Saving & Investing - Head Matters

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5.  Types of Accounts

c. Retirement accounts

Because planning financially for retirement is so important, there are several different types of investment tools available specifically to help you build your retirement fund. Many of these tools are tax-advantaged because the government hopes to urge you to plan financially for your retirement by allowing you to pay fewer taxes on the money you set aside.

Employer Sponsored Plans - The amount employees invest is withdrawn from their paychecks and sent directly to the investment plan. This allows the amount invested to be pre-tax, the equivalent of a tax-deduction for you before you file your taxes.  The deposits and earnings of the investments will not be taxed until the money is withdrawn, hopefully when you retire. Your investments can potentially grow much larger because taxes are deferred for many years.  In exchange for this benefit, the money must remain in the accounts until the investor is at least 59.5 years old or the government imposes a 10 percent penalty.

The reason this is desirable, in addition to having the money when you retire, is that you probably will be in a lower tax bracket at that time and you will pay less tax on that money because you are no longer earning a paycheck.  
        
401k and 403b plans are common types of employer-sponsored retirement accounts. The main difference between the two types of accounts is that 401k plans are usually offered to employees of for-profit business, while 403b plans are for employees of non-profit businesses.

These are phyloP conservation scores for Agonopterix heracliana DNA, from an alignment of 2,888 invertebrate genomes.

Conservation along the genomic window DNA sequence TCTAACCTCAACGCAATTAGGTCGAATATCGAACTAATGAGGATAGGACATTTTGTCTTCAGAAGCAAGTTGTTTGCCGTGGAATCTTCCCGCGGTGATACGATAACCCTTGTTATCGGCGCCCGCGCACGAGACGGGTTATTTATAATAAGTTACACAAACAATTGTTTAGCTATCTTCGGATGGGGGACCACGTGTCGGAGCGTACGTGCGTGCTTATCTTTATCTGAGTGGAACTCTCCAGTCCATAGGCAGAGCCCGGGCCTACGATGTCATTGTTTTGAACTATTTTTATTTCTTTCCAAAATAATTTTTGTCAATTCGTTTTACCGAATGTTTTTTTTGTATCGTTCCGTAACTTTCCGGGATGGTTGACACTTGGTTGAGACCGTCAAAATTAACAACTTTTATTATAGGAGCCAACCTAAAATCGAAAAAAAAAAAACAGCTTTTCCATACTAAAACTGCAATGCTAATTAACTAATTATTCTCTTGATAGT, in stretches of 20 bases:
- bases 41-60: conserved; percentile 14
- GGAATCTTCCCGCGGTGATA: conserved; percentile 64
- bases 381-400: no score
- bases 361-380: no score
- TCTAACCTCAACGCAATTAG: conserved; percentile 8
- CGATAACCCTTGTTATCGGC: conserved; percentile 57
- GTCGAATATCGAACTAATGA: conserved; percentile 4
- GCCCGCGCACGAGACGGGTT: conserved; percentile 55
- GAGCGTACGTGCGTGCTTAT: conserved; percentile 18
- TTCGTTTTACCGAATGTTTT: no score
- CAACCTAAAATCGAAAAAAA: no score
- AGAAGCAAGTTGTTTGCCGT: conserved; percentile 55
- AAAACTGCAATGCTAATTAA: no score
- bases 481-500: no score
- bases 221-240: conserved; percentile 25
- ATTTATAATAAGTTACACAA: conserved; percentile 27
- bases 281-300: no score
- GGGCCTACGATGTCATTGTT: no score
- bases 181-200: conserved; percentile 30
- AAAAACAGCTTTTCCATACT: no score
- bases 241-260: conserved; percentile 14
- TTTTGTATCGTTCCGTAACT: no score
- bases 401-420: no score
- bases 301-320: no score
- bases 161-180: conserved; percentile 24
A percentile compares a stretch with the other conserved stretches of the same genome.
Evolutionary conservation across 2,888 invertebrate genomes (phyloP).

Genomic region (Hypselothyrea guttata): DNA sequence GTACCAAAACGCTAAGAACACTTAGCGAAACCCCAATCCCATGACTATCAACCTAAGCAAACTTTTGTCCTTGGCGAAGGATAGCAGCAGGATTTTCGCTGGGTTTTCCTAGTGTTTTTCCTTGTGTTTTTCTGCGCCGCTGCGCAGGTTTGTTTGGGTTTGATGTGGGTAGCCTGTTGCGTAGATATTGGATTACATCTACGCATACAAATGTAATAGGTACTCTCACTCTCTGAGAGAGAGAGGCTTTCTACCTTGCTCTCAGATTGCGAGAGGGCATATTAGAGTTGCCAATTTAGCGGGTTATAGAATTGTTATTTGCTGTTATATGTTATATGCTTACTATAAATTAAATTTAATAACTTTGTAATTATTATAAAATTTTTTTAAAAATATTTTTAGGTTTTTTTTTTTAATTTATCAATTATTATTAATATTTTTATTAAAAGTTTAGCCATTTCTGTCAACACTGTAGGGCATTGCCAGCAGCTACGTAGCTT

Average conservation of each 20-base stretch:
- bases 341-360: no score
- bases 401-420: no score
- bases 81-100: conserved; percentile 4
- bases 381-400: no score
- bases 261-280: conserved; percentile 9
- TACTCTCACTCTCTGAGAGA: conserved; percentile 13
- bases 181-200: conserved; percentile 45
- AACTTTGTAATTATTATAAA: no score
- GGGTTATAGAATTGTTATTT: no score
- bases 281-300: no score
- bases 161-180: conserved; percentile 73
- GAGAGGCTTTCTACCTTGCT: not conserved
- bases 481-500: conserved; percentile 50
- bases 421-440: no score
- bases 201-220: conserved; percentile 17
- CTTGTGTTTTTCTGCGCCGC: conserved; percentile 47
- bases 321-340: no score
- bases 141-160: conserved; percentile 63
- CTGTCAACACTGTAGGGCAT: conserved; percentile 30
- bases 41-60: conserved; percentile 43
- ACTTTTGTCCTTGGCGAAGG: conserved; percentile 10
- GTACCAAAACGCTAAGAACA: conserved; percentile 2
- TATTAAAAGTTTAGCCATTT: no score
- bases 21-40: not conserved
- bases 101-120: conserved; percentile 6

Some employer sponsored plans have provisions to allow Roth IRA contributions. Roth IRA contributions are subtracted from your take-home income after taxes. They then grow as an investment.  When you retire, you can take out the money and earnings and not pay taxes on it.

Other types of retirement plans are available for self-employed and employees of self-employed business owners especially at smaller businesses. 

IRA’s (Individual Retirement Accounts) - These are tax-advantaged accounts that individuals open without the help of an employer. You can open one even if your employer provides a retirement plan. The funds must come from the individual rather than being withheld from a paycheck.  One of the biggest advantages of an IRA is that you can open an account at banks, credit unions, mutual fund companies or brokerage firms giving you many more choices of investments than you have with company sponsored plans. 

On the next page you’ll find a chart comparing some of the common types of retirement accounts.

 

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